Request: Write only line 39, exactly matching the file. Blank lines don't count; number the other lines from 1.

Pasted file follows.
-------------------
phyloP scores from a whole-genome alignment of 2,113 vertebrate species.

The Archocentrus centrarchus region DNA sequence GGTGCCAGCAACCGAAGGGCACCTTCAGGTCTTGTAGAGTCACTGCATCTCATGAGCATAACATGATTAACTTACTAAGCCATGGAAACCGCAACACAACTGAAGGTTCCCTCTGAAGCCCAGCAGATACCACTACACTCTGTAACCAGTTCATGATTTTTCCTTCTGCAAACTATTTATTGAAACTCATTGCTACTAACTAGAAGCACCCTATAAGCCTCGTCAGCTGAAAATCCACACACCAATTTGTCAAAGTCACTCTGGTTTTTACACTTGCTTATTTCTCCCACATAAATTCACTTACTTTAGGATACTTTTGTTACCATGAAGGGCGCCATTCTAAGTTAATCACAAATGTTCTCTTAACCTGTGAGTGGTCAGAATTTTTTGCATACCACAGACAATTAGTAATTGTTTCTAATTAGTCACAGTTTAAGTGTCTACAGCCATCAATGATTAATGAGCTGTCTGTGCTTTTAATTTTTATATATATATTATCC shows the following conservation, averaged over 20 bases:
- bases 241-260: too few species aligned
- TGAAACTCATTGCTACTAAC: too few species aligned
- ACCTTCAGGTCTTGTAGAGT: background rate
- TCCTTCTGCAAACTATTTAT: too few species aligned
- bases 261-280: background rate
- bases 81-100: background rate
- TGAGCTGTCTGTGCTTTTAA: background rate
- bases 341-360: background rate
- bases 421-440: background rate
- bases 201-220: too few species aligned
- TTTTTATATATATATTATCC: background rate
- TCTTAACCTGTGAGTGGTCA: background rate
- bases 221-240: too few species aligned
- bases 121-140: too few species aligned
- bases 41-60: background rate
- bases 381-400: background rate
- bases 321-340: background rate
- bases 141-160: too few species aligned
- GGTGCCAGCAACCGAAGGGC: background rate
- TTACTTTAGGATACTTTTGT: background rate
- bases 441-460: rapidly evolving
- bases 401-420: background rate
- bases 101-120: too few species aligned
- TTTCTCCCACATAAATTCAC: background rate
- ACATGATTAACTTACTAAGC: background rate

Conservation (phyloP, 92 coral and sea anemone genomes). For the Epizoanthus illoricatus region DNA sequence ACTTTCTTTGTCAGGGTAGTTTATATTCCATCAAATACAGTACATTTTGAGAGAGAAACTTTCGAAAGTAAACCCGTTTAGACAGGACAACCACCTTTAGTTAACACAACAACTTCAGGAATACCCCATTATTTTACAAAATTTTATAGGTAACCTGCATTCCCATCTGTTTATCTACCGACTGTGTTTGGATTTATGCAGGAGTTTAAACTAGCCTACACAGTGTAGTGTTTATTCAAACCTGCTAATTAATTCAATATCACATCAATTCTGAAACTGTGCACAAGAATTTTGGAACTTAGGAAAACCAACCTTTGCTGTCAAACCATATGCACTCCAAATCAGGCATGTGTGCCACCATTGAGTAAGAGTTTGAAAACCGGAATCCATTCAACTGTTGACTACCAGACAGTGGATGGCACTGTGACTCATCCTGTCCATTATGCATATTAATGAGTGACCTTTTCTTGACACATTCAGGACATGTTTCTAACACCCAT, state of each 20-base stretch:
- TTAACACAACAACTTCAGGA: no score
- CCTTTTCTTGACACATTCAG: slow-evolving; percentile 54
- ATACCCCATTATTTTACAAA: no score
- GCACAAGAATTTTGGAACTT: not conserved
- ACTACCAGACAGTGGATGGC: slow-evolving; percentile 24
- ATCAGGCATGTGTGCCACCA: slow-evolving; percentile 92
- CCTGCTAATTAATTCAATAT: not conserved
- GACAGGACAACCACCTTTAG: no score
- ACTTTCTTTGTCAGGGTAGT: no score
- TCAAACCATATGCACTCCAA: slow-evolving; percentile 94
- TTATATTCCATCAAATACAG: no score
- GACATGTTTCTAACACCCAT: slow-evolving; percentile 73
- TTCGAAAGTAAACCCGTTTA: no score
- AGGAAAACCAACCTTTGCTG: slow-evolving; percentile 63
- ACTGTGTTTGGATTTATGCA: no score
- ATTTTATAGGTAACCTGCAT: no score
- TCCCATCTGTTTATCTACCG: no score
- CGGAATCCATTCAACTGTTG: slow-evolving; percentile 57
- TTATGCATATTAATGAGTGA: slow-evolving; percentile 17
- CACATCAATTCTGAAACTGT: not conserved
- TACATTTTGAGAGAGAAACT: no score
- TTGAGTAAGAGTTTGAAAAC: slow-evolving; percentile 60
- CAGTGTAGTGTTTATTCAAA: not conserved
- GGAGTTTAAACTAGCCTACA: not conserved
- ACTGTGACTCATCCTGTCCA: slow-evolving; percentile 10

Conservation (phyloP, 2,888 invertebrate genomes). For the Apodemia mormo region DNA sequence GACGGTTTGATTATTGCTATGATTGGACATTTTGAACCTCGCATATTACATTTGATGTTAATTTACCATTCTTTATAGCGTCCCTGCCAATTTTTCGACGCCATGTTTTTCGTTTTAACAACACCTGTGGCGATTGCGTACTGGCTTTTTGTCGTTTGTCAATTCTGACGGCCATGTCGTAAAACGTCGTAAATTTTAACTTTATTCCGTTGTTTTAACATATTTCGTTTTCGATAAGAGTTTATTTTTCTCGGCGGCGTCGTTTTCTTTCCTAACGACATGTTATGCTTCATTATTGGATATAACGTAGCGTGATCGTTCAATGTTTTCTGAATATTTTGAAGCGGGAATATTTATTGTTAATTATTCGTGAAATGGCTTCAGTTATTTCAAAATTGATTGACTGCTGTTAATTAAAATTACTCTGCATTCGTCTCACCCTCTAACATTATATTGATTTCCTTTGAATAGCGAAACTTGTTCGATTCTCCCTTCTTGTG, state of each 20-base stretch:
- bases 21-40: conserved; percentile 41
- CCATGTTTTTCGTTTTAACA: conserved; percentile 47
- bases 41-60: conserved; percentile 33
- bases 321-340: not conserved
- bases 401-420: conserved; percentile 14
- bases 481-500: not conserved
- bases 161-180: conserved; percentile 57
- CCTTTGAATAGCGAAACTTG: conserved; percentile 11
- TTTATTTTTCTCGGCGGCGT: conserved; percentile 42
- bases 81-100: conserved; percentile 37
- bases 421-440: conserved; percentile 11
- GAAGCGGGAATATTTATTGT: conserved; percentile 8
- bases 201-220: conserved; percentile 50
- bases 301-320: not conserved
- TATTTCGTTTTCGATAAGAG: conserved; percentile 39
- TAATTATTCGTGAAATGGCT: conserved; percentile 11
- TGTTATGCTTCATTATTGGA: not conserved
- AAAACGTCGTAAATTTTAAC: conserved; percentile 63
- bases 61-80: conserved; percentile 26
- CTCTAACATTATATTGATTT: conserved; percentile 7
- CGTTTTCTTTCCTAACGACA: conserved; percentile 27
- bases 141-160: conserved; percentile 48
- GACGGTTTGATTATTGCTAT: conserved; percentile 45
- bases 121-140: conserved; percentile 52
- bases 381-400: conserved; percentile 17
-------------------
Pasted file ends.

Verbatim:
- TTATATTCCATCAAATACAG: no score